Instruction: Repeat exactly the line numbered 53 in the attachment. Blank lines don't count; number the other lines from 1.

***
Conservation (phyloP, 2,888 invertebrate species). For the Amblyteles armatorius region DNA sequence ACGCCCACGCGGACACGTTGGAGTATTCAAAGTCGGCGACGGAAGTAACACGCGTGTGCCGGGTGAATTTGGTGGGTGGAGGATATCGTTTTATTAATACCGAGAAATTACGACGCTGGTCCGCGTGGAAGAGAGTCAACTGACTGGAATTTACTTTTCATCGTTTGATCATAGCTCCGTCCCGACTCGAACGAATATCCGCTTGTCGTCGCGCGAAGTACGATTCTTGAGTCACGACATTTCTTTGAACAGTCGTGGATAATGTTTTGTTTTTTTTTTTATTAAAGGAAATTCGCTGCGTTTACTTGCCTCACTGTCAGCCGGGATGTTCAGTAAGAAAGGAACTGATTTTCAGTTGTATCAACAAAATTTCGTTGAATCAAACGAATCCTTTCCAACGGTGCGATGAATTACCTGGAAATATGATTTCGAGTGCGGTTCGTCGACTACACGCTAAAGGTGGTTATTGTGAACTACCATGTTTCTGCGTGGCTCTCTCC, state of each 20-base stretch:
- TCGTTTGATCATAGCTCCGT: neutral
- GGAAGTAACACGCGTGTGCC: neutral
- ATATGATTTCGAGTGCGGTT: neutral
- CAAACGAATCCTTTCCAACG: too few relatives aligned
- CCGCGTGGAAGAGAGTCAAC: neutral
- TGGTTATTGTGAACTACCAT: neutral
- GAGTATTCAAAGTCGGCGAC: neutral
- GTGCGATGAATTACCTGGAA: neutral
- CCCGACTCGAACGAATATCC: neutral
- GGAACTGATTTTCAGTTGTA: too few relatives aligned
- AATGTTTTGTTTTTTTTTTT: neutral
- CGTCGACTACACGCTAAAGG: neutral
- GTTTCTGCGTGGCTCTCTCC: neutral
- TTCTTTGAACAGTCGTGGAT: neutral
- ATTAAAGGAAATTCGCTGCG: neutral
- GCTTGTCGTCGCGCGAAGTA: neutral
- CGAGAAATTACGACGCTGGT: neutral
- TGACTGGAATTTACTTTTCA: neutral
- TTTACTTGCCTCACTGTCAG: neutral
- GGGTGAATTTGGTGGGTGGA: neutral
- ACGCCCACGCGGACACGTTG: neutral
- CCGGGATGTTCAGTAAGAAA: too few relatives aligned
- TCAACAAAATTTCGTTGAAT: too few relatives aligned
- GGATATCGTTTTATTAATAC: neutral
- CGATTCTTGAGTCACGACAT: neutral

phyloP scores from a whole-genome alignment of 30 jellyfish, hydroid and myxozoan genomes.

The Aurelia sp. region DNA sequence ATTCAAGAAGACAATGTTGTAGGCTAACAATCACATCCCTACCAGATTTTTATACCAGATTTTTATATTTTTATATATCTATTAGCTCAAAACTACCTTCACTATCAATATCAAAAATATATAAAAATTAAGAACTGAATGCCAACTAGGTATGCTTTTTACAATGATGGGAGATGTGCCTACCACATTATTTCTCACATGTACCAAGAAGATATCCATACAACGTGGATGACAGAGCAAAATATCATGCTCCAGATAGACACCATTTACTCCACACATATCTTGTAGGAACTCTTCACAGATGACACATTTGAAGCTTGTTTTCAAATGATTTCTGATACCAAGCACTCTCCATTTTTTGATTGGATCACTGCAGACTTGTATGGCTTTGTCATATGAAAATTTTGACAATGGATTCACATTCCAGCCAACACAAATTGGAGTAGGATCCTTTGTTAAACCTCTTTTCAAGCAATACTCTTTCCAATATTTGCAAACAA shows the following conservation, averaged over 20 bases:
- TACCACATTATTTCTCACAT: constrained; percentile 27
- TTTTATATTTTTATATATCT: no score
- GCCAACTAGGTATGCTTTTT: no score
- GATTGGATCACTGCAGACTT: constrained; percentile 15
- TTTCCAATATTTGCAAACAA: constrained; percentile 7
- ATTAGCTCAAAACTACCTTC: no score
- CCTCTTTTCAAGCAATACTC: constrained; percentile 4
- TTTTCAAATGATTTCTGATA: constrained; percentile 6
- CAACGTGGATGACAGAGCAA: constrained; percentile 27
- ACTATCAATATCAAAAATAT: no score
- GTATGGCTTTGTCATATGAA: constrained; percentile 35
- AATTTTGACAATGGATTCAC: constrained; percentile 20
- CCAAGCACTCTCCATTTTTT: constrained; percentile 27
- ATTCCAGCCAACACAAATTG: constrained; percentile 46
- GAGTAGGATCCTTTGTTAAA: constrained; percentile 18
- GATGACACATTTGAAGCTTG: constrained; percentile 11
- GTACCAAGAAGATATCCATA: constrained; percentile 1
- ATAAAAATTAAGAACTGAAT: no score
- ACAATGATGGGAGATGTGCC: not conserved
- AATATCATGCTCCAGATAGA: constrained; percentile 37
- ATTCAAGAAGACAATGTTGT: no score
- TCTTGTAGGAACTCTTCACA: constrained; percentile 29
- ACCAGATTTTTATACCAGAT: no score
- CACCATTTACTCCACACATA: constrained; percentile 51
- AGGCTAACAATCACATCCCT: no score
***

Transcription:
- AGGCTAACAATCACATCCCT: no score